How to Disable or Enable a Field in SPEAK

I’m not sure if Sitecore Rocks is the only way to do this, but I recently had to enable a disabled field of a SPEAK form. I figured you would be able to change field settings  in the content editor of Core, but I couldn’t find any way to do it from there. This post will describe how to change field properties through Sitecore Rocks; if there is another way to do this, please let me know through the comments. In my case, I was using SPEAK 2 with Sitecore 8.1.

  1. Open your instance via Sitecore Rocks and navigate to your app’s task page in the Core database.
  2. Right click the Item and select Tasks -> Design Layout.
  3. You should see some fields under Renderings and Placeholders. Double click the field you wish to edit.
  4. On the right, a properties dialog will appear.
    1. To disable the field – which will prevent text entry and make the background gray – set IsEnabled to False, IsReadOnly to True and add disabled=disabled to the  Parameters field.
    2. To enable the field, set IsEnabled to True, IsReadOnly to False and remove the disabled=disabled parameter.

Hopefully this helps other SPEAK developers out there! Feedback is appreciated.

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Executing a mass check-in of locked items in Sitecore

Recently I was tasked with finding a way to check-in all locked items in a client’s Sitecore environment. Since Sitecore allows you to lock items for editing to prevent concurrent modifications, and some users never removed their lock, we had a frequent problem with items that were locked by users that did not even work there anymore.

The method of accomplishing this was pretty clear from the get-go. It was time for another Sitecore PowerShell Extensions script!

Creating our Script

I knew PowerShell was the answer, but I wasn’t too well versed with it yet. Sitecore PowerShell Extensions (SPE) is pretty powerful though, since you can access the Sitecore item API through it just as you would through code, so I knew it wouldn’t be that hard once I got through the necessary hiccups.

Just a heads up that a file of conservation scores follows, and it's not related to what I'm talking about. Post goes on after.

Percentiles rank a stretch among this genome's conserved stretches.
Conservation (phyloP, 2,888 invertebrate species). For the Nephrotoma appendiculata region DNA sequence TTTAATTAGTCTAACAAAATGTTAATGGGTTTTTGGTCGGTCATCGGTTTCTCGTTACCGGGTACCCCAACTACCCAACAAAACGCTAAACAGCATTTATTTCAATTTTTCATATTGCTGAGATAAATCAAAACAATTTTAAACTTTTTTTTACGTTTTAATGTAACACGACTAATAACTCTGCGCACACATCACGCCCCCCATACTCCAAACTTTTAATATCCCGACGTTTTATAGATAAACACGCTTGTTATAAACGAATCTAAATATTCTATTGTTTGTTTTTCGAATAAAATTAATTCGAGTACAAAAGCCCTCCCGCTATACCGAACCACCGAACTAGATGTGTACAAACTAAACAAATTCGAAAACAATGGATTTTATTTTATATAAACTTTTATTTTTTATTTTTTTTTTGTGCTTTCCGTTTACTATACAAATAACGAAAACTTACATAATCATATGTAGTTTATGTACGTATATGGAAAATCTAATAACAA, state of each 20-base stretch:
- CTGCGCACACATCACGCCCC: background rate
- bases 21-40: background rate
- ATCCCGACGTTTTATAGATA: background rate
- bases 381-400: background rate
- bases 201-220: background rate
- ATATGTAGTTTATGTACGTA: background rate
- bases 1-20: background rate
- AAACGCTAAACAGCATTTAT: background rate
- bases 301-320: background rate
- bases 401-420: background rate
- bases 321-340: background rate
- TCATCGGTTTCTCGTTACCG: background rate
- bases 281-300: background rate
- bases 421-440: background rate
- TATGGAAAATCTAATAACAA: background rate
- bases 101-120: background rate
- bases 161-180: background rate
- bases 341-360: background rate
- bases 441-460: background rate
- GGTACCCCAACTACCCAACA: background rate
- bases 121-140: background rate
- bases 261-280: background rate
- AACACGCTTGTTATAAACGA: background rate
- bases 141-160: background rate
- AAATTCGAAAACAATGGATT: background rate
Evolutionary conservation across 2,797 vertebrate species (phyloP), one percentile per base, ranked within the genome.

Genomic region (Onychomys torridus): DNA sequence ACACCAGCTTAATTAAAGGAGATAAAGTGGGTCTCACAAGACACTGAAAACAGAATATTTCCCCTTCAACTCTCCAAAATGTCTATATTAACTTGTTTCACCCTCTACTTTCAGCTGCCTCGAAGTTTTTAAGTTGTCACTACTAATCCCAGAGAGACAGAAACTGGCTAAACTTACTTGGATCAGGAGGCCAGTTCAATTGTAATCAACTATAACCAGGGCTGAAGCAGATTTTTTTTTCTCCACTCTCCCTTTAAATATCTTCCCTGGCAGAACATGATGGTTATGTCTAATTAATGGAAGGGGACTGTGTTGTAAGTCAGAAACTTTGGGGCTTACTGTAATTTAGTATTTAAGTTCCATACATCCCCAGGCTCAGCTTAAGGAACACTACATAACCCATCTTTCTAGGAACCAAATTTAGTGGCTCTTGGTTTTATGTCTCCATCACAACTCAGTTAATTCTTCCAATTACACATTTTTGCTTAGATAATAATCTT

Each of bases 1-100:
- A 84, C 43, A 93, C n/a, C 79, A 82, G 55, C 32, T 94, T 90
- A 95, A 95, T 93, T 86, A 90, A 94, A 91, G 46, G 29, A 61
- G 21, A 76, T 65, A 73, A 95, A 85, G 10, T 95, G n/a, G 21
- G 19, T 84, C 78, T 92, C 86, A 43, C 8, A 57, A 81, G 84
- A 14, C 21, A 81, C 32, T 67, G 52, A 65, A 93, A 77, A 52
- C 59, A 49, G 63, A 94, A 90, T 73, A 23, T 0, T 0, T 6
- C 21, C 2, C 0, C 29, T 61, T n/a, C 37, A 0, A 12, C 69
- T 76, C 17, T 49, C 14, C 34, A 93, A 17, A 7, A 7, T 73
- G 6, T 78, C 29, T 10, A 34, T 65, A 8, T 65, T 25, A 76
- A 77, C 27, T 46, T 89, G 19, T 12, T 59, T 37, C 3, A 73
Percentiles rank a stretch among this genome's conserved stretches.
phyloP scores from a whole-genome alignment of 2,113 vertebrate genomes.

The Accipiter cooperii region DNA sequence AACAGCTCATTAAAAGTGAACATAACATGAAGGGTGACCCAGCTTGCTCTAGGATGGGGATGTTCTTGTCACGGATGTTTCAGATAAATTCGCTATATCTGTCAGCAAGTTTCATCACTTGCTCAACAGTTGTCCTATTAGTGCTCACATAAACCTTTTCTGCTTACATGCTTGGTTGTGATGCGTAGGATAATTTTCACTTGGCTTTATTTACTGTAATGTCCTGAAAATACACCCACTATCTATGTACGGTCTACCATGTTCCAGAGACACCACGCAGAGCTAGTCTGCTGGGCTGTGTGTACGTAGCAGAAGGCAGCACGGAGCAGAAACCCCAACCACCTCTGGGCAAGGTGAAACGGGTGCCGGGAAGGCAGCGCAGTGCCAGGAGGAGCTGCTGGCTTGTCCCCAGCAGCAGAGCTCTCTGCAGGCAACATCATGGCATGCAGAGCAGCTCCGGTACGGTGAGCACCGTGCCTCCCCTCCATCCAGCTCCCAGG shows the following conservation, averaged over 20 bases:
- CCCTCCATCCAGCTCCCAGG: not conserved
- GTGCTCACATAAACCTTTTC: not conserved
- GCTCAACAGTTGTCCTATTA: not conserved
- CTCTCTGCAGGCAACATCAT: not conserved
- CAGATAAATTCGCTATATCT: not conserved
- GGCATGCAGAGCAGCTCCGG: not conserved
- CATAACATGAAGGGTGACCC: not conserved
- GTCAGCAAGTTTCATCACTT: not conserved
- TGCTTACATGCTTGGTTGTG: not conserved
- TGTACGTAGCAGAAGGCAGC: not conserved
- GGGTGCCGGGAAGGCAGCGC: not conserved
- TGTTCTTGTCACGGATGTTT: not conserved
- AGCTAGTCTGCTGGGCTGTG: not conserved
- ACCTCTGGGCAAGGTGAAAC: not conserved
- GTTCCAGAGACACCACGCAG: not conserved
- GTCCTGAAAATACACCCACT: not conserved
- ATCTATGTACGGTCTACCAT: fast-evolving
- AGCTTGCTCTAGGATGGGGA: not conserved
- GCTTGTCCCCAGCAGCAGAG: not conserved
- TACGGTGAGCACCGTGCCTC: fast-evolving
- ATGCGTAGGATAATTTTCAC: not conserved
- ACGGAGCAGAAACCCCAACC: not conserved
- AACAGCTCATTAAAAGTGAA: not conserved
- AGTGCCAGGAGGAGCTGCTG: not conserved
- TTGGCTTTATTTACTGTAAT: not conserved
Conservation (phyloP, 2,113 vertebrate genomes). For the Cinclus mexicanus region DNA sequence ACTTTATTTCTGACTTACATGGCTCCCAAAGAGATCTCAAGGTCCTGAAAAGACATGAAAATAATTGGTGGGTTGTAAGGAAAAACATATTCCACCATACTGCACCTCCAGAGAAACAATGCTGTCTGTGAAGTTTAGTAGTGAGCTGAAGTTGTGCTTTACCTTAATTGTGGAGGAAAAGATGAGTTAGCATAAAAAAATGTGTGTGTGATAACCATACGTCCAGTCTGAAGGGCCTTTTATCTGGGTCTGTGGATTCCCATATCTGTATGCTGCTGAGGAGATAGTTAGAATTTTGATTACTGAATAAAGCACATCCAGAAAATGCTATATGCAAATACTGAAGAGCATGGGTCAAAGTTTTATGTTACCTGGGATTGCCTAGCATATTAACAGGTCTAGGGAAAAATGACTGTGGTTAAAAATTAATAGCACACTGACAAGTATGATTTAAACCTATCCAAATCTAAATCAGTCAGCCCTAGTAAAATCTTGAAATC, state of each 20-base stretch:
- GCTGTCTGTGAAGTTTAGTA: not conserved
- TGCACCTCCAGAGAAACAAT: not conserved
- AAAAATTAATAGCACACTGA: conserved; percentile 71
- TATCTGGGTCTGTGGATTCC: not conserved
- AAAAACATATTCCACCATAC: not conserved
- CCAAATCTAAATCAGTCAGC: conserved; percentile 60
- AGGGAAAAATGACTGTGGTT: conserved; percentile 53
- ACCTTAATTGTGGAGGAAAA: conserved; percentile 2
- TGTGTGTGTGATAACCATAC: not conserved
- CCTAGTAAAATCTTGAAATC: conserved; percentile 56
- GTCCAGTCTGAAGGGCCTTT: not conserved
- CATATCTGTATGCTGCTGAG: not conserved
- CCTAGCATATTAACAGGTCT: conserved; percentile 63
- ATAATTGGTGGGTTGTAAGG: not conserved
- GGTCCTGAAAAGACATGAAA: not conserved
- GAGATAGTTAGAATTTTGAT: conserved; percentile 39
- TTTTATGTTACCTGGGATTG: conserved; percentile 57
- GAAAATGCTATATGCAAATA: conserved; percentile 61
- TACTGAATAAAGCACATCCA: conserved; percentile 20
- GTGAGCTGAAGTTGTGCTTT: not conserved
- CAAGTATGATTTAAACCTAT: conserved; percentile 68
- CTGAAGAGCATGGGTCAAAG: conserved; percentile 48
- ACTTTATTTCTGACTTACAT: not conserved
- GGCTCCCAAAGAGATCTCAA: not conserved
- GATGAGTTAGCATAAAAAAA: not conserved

The logic:

  • Start in the context of the master database.
  • Loop through every item in the content tree, recursively.
  • Then, loop through every version of the current item, since it’s possible that only some of the versions of an item will be locked.
  • Check if the item is locked. If so, open it for editing and unlock it. Then close it for editing.

The script:

<# .SYNOPSIS Check in all locked items in master. .BY Paul Aldrich .DATE 5/3/2017 .UPDATE LOG #>
Write-Host "Starting work in the context of the 'master' database."
Set-Location -Path master:\content
$itemsProcessed = 0;
$itemsUnlocked = 0;
foreach ($item in Get-ChildItem . -Recurse)
{
   foreach ($version in $item.Versions.GetVersions())
   {
      $itemsProcessed = $itemsProcessed + 1;

      <# For any item in the content node, check if locked. If so, check it in. #>
      if ($version.Locking.IsLocked())
      {
         Write-Host "Unlocking item"
         $version.Editing.BeginEdit();
         $version.Locking.Unlock();
         $version.Editing.EndEdit();
         $itemsUnlocked = $itemsUnlocked + 1;
      }
   }
}
Write-Host "The script has completed."
Write-Host ("{0} items have been processed." -f $itemsProcessed)
Write-Host ("{0} items were locked and are now checked in." -f $itemsUnlocked)

The script should be pretty straightforward, but let me know if you have any questions in the comments.

Completion

This was a really simple, yet powerful script to make, and the best part is its reusability. Don’t forget, you can check your work by running the Locked Items script that comes with SPE and search for locked items by user.